Theatre Review: Shrek The Musical at Wales Millennium Centre

I really enjoyed the first Shrek the movie although the sequels disappointed, and was curious to see how it would translate to the stage as a musical, taking MWF as part of her birthday celebrations.


The story is the same, ogre Shrek (Dean Chisnall) is annoyed that various fairytale creatures have been relocated to his swamp as the local lord wants his kingdom to be perfect and views them as freaks. He sets off to Duloc to sort this out on the way rescuing a talking Donkey (Idriss Kargbo), and reluctantly agreeing to letting him tag along as a guide.

At Duloc they make a deal with Lord Farquaad (Gerard Carey) that Shrek gets his swamp back if he goes and rescues Princess Fiona (Bronte Barbe). If Fiona marries Farquaad he will become a king.

Fiona has been trapped in a tower eagerly awaiting a white knight figure, so how will she react when Shrek arrives? And can he beat a dragon?

I rather enjoyed the show which had some great  touches and some toe tapping songs, but it fails to match the movie and a few aspects could have been better.

First, the good news. The story works on stage and the songs are pretty good across the board, nailing the source’s knack for spoofing fairytales and including more adult gags snuck in.

The jokes come steadily and there were several big laughs throughout, some for kids, some for adults and some for both. The one problem was that it did rely heavily on fart gags in some places.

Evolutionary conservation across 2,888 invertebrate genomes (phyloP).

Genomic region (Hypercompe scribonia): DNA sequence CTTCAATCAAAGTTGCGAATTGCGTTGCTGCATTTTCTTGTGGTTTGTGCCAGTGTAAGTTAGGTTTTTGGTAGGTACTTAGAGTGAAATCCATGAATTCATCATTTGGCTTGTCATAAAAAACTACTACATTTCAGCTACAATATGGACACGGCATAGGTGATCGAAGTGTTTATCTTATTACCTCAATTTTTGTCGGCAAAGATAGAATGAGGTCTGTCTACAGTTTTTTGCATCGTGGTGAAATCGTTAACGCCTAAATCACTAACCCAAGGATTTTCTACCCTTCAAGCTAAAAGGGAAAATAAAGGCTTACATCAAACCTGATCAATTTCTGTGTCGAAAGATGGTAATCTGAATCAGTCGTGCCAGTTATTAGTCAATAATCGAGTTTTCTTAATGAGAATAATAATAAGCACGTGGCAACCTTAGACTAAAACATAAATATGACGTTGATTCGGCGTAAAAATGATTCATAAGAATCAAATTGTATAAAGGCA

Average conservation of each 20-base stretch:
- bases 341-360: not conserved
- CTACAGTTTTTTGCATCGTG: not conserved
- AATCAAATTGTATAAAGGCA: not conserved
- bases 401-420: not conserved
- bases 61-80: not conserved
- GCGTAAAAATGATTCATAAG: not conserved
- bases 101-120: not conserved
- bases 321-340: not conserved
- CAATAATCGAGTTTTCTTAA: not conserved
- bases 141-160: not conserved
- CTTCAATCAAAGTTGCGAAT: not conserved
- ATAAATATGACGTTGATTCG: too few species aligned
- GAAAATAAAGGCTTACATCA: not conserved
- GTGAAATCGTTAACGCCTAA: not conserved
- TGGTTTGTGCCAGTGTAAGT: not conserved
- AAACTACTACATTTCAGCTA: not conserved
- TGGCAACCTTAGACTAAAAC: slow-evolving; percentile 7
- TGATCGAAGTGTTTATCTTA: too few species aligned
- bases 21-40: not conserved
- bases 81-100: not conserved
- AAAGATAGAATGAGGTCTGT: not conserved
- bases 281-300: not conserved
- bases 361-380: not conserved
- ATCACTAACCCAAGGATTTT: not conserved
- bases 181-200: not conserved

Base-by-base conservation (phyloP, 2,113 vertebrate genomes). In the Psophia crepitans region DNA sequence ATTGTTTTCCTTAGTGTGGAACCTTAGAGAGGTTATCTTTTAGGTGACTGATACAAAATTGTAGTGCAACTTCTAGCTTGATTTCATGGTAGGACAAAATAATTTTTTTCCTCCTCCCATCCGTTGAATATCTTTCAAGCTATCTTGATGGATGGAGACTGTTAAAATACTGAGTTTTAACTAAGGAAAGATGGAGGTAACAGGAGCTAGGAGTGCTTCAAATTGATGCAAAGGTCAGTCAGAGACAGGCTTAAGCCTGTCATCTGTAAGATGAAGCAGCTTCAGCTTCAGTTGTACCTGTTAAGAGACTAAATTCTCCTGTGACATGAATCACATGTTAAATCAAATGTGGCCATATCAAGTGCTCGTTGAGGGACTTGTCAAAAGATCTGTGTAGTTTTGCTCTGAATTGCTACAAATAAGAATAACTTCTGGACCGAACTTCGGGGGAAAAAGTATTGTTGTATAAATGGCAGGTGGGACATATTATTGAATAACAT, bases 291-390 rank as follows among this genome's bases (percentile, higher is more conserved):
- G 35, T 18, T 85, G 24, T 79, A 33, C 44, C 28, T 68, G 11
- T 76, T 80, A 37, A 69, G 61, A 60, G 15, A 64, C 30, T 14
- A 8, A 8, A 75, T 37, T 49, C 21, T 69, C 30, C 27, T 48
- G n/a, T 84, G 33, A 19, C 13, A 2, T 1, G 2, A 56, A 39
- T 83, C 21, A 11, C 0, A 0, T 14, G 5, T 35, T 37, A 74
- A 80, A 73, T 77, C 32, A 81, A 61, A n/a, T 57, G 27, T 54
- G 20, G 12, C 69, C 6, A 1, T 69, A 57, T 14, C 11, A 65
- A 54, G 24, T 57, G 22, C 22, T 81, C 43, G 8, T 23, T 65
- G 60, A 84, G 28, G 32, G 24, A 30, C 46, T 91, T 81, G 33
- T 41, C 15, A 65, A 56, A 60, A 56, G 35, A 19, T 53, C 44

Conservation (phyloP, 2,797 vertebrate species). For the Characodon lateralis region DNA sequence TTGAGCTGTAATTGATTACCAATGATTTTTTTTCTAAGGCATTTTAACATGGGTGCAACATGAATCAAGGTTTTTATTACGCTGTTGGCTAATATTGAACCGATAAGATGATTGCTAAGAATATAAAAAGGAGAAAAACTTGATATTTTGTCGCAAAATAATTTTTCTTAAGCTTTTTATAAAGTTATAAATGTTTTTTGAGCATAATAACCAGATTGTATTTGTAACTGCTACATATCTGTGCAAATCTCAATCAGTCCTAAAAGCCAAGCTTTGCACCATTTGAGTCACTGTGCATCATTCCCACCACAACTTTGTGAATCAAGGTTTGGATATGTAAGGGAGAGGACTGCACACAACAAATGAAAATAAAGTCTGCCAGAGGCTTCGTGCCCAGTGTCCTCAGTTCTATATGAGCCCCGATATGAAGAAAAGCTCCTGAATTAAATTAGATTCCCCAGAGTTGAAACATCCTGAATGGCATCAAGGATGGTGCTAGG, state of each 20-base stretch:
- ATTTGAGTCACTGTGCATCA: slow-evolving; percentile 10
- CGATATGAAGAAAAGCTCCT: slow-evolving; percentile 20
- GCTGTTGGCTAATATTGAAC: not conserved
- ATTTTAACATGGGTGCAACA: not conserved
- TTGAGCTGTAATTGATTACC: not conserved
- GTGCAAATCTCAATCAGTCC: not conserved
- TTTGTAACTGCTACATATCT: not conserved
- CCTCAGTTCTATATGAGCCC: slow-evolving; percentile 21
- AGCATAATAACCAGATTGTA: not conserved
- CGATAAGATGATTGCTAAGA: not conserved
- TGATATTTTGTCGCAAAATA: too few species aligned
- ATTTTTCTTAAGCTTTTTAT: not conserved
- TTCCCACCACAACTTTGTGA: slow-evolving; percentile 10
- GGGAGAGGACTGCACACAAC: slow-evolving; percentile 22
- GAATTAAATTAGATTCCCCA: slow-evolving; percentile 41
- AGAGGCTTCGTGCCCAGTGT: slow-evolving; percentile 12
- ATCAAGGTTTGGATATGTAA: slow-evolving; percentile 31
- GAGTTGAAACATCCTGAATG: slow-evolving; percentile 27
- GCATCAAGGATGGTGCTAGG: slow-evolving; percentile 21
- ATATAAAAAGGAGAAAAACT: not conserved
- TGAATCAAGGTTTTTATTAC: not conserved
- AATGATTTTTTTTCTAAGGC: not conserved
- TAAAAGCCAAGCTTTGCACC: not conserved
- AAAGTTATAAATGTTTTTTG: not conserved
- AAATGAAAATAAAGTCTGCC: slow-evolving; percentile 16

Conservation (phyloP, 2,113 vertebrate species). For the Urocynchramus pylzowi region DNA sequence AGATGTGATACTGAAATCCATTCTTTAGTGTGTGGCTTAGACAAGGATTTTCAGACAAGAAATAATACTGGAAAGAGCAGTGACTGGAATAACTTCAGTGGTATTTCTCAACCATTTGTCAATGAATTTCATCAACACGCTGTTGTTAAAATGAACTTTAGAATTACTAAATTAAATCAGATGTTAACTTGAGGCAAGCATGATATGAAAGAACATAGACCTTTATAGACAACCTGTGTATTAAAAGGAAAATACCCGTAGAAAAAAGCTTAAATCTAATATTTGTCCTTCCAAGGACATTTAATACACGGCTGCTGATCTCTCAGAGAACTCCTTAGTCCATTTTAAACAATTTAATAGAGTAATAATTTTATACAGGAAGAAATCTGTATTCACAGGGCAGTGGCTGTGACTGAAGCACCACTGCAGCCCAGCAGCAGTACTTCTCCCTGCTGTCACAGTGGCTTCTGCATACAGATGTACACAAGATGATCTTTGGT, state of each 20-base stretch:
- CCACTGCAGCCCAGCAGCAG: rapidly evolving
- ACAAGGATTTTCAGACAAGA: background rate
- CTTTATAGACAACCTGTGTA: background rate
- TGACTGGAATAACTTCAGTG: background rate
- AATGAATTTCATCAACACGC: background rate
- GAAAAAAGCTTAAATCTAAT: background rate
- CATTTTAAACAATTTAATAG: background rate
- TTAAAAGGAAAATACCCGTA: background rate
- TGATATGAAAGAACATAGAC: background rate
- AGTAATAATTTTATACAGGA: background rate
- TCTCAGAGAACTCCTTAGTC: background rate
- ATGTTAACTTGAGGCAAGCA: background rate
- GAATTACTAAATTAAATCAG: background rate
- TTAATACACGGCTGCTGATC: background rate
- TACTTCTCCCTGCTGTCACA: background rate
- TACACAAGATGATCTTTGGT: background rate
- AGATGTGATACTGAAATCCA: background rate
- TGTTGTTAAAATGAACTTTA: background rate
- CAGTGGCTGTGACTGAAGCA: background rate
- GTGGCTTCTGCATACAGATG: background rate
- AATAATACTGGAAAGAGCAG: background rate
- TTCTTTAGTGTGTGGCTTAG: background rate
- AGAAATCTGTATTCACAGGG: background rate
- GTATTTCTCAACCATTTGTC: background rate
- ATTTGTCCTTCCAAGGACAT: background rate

Translating it to the stage was a challenge due to a few of the fairytale creatures but these were done well. Innovative set design meant it managed to capture the different settings and the makeup on the title character was well done.

I was also extremely impressed with how they did the gingerbread man and the dragon, who’s role they beefed up considerably.


The flaws came from the fart gags and some of the cast. As Fiona, Barbe nailed the singing but her comedic abilities weren’t the best and she was guilty of a few moments where she was a bit too shrill. But the major weakness was Idriss Kargbo as Donkey.

I appreciate it’s based on a movie but many diverged from the original performance (Shrek wasn’t Scottish and Farquaad was different from John Lithgow’s work on screen) but a couple tried too hard to stick with how they were in film, most notably Pinocchio and Donkey. Kargbo tried, and failed, to mimic Eddie Murphy and it just came across as a poor impersonation. He would have done far better to try and do the character his own way, as he just fell short and it all felt forced.

As the title role Chisnall was decent enough, but the show was stolen by Gerard Carey as Farquaad. They made the character more lascivious and Caret seemed to relish hamming it up as the villain. The best idea was to have Carey kneel throughout, with fake legs on his thighs, in order to copy the character’s shortness. This was constantly amusing and allowed for some great sight gags, Carey overshadowed everyone and the Farquaad translation to stage was the one that worked best.


It was fun and entertaining, but suffered due to a few performances and the fact it couldn’t match the movie, but still a decent show and MWF enjoyed.


Any thoughts? You know what to do. BETEO.

Leave a Reply

Fill in your details below or click an icon to log in: Logo

You are commenting using your account. Log Out /  Change )

Twitter picture

You are commenting using your Twitter account. Log Out /  Change )

Facebook photo

You are commenting using your Facebook account. Log Out /  Change )

Connecting to %s